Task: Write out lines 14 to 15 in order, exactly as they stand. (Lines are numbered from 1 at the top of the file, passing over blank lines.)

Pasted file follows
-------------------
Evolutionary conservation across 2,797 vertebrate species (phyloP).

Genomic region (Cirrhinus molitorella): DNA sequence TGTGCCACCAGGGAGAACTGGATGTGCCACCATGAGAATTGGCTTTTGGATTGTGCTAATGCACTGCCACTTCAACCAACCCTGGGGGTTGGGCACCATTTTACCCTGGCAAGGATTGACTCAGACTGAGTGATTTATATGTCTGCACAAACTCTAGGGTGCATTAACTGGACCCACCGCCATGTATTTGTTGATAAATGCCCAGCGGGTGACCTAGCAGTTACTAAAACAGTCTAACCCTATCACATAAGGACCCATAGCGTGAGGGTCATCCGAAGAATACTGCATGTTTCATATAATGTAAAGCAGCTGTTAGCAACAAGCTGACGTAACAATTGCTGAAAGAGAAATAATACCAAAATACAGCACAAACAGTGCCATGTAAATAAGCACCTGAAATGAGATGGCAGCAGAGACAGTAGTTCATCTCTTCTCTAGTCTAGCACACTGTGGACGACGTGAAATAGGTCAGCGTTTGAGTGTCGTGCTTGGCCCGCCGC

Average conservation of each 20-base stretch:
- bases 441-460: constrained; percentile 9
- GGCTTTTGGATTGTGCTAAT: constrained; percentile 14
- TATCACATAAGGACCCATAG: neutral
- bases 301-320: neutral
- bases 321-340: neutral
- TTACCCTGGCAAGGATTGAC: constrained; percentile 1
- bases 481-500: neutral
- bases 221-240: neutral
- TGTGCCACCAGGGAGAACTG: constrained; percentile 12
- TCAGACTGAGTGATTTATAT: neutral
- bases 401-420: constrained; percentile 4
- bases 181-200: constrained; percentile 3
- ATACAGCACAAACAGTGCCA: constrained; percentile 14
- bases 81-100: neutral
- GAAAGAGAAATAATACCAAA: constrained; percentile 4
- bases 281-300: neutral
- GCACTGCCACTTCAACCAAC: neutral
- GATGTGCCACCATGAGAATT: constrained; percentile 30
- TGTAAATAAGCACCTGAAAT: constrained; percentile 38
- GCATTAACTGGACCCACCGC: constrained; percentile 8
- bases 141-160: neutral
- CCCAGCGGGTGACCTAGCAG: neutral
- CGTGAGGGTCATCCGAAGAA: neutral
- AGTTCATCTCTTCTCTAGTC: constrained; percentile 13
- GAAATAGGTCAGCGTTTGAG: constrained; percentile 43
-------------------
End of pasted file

- bases 401-420: constrained; percentile 4
- bases 181-200: constrained; percentile 3